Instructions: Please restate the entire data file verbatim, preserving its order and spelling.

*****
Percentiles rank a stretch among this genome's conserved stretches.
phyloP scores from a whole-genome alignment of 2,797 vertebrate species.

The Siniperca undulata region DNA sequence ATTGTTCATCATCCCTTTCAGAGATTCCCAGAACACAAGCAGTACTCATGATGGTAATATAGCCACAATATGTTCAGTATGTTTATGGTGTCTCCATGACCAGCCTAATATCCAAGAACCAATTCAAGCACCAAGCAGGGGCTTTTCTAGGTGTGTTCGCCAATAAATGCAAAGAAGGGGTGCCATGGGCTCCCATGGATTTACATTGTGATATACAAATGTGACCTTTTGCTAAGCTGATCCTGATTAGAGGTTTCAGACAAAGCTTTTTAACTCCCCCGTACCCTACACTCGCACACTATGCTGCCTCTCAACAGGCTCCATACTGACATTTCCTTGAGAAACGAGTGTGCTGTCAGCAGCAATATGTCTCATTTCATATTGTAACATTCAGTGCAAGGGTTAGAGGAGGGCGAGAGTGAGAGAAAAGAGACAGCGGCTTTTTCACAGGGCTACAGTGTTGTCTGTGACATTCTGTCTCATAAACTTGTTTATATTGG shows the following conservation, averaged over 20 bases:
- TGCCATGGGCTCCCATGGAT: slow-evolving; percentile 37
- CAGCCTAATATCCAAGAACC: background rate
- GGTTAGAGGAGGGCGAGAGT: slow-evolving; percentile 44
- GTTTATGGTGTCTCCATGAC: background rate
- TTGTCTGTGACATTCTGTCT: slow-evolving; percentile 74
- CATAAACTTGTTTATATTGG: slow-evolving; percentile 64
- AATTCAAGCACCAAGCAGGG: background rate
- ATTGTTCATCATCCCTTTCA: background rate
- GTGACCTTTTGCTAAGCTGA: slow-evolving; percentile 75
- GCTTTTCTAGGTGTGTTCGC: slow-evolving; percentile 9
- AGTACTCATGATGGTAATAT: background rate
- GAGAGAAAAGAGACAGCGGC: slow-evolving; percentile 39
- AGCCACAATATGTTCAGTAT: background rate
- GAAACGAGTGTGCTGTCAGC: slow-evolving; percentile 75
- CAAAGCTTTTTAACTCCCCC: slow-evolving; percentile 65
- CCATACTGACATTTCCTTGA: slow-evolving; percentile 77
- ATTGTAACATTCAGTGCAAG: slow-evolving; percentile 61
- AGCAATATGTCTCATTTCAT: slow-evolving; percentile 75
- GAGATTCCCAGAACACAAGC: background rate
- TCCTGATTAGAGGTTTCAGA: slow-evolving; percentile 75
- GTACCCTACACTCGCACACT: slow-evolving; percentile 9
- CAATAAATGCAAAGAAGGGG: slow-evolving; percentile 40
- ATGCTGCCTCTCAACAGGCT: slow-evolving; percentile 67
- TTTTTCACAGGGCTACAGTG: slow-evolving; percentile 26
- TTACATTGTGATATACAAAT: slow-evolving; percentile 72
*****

Percentiles rank a stretch among this genome's conserved stretches.
phyloP scores from a whole-genome alignment of 2,797 vertebrate species.

The Siniperca undulata region DNA sequence ATTGTTCATCATCCCTTTCAGAGATTCCCAGAACACAAGCAGTACTCATGATGGTAATATAGCCACAATATGTTCAGTATGTTTATGGTGTCTCCATGACCAGCCTAATATCCAAGAACCAATTCAAGCACCAAGCAGGGGCTTTTCTAGGTGTGTTCGCCAATAAATGCAAAGAAGGGGTGCCATGGGCTCCCATGGATTTACATTGTGATATACAAATGTGACCTTTTGCTAAGCTGATCCTGATTAGAGGTTTCAGACAAAGCTTTTTAACTCCCCCGTACCCTACACTCGCACACTATGCTGCCTCTCAACAGGCTCCATACTGACATTTCCTTGAGAAACGAGTGTGCTGTCAGCAGCAATATGTCTCATTTCATATTGTAACATTCAGTGCAAGGGTTAGAGGAGGGCGAGAGTGAGAGAAAAGAGACAGCGGCTTTTTCACAGGGCTACAGTGTTGTCTGTGACATTCTGTCTCATAAACTTGTTTATATTGG shows the following conservation, averaged over 20 bases:
- TGCCATGGGCTCCCATGGAT: slow-evolving; percentile 37
- CAGCCTAATATCCAAGAACC: background rate
- GGTTAGAGGAGGGCGAGAGT: slow-evolving; percentile 44
- GTTTATGGTGTCTCCATGAC: background rate
- TTGTCTGTGACATTCTGTCT: slow-evolving; percentile 74
- CATAAACTTGTTTATATTGG: slow-evolving; percentile 64
- AATTCAAGCACCAAGCAGGG: background rate
- ATTGTTCATCATCCCTTTCA: background rate
- GTGACCTTTTGCTAAGCTGA: slow-evolving; percentile 75
- GCTTTTCTAGGTGTGTTCGC: slow-evolving; percentile 9
- AGTACTCATGATGGTAATAT: background rate
- GAGAGAAAAGAGACAGCGGC: slow-evolving; percentile 39
- AGCCACAATATGTTCAGTAT: background rate
- GAAACGAGTGTGCTGTCAGC: slow-evolving; percentile 75
- CAAAGCTTTTTAACTCCCCC: slow-evolving; percentile 65
- CCATACTGACATTTCCTTGA: slow-evolving; percentile 77
- ATTGTAACATTCAGTGCAAG: slow-evolving; percentile 61
- AGCAATATGTCTCATTTCAT: slow-evolving; percentile 75
- GAGATTCCCAGAACACAAGC: background rate
- TCCTGATTAGAGGTTTCAGA: slow-evolving; percentile 75
- GTACCCTACACTCGCACACT: slow-evolving; percentile 9
- CAATAAATGCAAAGAAGGGG: slow-evolving; percentile 40
- ATGCTGCCTCTCAACAGGCT: slow-evolving; percentile 67
- TTTTTCACAGGGCTACAGTG: slow-evolving; percentile 26
- TTACATTGTGATATACAAAT: slow-evolving; percentile 72